In the years some scholars tried to reframe the meaning of this word, in order to comprehend in it a wider historical experience – someone goes so far as to talk about a diaspora of the executives or the scientists. However, what matters here is the leitmotiv of the Diaspora (capitalized, so the Jewish diaspora), the connection to the ancestral homeland, that strong relation that shapes the identity and the feelings. These are not easy issues with which to deal and many times in the Diaspora they are studied and debated. But in these days, so dramatic and complicated, the Italian Jews are united by only a sentiment: the bond to Israel.
Italian Jews and Israel
By Rossella Tercatin

#IsraeleDifendeLaPace, "Israel defends peace" is the hashtag launched by Pagine Ebraiche, the magazine of Italian Jewry. It is the symbol of a challenge that, not surprisingly, has become a major one in the last few days: the effort of offering influential and balanced news on what has been happening between Israel and Gaza.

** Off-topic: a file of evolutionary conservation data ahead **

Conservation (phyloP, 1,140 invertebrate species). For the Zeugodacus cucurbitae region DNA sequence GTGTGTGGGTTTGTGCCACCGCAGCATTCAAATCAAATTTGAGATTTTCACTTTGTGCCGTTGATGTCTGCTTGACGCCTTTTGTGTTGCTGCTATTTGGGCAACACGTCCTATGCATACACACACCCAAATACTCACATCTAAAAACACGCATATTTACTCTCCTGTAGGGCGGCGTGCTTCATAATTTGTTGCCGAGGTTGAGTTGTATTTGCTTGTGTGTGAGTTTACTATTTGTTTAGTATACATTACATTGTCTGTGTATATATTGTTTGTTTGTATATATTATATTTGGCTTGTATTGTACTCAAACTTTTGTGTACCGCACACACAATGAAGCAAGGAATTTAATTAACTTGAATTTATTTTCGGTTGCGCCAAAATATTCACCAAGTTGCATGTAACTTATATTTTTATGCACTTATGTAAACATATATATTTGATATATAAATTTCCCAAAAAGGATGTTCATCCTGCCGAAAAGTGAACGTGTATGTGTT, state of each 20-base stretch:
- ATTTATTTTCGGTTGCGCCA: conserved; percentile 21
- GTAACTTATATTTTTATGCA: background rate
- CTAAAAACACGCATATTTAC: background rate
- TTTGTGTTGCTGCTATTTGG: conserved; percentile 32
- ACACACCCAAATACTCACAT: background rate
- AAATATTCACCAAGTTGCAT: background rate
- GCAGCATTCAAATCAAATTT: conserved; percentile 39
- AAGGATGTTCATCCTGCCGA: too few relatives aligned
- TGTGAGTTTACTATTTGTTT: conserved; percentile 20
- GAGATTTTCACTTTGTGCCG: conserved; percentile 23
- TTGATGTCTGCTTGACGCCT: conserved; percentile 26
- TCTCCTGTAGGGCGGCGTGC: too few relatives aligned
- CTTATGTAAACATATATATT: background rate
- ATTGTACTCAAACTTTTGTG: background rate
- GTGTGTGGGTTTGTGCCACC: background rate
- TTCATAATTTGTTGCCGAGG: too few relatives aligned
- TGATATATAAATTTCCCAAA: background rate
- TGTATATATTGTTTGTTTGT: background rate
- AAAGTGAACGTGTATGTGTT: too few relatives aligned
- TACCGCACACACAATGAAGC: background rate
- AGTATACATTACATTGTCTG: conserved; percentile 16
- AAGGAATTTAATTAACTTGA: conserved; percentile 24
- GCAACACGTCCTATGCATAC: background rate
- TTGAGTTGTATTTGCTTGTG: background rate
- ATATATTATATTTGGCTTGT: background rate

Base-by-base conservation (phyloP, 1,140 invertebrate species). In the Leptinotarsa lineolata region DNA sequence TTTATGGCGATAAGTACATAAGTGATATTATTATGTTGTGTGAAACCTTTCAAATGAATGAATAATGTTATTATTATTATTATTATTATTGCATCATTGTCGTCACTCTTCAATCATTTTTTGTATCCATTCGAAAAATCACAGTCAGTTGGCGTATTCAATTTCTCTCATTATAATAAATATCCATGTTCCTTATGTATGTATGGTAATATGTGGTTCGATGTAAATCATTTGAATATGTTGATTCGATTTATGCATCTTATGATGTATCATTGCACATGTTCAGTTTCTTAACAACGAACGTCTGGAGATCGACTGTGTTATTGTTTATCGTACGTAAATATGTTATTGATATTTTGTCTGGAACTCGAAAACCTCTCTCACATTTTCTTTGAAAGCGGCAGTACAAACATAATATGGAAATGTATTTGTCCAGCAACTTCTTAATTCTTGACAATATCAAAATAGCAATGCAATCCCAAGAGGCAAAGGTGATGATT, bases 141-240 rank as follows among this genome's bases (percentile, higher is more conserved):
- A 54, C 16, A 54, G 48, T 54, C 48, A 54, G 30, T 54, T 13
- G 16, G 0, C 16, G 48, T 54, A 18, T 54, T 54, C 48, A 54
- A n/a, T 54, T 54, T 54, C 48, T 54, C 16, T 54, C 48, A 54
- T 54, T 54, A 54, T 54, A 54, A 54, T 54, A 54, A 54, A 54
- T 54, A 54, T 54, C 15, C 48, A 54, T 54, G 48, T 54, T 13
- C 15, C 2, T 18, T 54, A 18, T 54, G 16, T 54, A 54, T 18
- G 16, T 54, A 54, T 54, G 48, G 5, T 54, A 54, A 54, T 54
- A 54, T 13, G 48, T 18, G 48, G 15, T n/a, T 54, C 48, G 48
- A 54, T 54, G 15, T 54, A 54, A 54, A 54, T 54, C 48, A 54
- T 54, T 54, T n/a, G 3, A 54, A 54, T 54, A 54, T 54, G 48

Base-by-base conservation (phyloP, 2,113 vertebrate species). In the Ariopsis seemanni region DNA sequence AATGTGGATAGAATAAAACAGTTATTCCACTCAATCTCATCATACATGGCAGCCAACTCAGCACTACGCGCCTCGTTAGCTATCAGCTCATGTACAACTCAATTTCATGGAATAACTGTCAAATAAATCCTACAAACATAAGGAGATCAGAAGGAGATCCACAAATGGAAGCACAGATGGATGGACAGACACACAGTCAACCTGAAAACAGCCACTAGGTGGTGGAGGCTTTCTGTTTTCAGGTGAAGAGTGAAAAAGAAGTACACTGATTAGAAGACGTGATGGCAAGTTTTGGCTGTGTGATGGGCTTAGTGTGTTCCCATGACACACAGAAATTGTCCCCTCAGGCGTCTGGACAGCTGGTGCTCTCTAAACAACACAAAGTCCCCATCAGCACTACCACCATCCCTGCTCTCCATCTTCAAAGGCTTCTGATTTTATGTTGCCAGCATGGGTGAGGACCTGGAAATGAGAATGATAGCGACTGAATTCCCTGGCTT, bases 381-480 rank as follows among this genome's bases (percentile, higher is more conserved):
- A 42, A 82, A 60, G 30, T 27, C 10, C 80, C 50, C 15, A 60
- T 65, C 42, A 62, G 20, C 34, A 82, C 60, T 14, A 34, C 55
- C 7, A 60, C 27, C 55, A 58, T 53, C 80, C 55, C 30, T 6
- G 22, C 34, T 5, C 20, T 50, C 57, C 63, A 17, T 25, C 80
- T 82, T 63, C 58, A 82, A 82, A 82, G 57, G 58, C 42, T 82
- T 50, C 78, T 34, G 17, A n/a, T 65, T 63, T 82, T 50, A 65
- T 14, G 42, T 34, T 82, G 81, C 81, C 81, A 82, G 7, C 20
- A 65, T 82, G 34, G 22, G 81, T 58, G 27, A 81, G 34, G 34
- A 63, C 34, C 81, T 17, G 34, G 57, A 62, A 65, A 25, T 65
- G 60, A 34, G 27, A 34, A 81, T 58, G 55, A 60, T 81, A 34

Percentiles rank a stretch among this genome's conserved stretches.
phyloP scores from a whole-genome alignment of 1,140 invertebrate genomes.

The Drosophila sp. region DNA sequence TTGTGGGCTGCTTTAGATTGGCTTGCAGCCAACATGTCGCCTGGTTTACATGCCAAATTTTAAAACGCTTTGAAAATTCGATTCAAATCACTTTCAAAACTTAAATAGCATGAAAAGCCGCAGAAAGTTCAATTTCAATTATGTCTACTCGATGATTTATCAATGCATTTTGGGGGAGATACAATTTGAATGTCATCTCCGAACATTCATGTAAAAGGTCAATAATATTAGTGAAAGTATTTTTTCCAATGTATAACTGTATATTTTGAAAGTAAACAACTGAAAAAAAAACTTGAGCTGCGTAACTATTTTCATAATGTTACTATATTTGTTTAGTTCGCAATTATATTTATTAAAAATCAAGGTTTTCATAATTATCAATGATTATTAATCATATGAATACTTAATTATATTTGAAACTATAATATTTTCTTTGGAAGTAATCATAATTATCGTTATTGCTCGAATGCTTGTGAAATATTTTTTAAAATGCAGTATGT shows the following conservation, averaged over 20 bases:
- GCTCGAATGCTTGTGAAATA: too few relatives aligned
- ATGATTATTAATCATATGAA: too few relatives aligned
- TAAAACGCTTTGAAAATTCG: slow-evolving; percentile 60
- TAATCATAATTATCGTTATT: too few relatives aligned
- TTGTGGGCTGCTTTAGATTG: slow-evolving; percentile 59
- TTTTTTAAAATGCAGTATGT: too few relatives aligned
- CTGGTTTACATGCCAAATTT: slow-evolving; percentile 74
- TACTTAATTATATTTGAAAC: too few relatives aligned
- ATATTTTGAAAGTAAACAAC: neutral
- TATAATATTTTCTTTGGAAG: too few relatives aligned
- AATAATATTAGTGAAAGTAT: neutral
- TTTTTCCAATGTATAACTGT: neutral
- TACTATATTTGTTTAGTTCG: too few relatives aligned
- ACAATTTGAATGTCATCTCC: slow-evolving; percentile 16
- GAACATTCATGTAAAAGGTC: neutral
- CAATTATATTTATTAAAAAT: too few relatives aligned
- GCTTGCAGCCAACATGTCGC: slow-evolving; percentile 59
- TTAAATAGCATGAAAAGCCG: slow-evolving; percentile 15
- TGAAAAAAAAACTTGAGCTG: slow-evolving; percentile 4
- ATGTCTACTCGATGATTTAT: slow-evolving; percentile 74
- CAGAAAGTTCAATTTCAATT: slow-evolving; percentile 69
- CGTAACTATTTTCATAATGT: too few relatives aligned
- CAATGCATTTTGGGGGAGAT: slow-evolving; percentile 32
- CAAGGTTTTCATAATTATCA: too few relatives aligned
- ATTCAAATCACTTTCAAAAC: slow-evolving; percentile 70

Italian Jews have always felt a special link to Israel, a relationship which has grown stronger in the past few years, due to the increasing number of people moving to the Jewish state.
It is therefore not surprising that for the Italian Jewish Community what is happening in the Middle East is a cause of fear and alarm, not only because of the events, but also because of the coverage offered by the Italian media.
Read more

Jewish Italy,  Exploring Ghettos
By Simone Somekh*

Italians know best: there are several types of tourists.